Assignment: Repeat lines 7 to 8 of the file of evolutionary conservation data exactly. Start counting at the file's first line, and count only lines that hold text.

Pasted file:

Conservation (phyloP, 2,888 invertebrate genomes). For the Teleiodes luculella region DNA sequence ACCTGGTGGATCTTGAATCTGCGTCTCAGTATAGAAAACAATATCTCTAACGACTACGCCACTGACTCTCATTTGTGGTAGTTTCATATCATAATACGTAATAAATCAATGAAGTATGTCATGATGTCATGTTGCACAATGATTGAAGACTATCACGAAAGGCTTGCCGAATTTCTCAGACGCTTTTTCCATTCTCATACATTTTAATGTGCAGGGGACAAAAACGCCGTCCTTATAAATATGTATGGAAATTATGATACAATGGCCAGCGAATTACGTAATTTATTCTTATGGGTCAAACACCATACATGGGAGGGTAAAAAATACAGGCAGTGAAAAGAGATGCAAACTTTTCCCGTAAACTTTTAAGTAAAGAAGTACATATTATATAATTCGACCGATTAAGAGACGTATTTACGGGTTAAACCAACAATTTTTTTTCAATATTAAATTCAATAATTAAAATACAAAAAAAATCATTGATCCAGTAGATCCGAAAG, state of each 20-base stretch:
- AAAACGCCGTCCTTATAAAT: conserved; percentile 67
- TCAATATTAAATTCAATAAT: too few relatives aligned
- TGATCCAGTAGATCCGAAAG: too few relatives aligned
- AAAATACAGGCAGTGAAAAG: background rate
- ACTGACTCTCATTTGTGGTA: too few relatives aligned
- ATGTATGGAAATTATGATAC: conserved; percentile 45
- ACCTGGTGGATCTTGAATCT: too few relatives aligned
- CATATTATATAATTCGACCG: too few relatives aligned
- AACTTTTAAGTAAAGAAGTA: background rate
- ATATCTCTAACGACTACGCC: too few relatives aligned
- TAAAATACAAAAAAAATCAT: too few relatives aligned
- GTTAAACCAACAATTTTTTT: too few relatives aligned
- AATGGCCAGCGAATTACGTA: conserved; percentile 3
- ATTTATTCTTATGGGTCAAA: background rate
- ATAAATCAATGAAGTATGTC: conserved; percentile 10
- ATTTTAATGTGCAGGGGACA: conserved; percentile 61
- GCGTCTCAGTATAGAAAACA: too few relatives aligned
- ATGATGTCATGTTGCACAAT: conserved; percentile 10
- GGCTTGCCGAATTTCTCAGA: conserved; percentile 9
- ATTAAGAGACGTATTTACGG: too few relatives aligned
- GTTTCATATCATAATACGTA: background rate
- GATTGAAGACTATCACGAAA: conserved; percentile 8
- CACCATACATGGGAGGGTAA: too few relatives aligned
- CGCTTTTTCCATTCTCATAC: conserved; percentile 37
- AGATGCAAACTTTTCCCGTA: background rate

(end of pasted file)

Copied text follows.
- ATGTATGGAAATTATGATAC: conserved; percentile 45
- ACCTGGTGGATCTTGAATCT: too few relatives aligned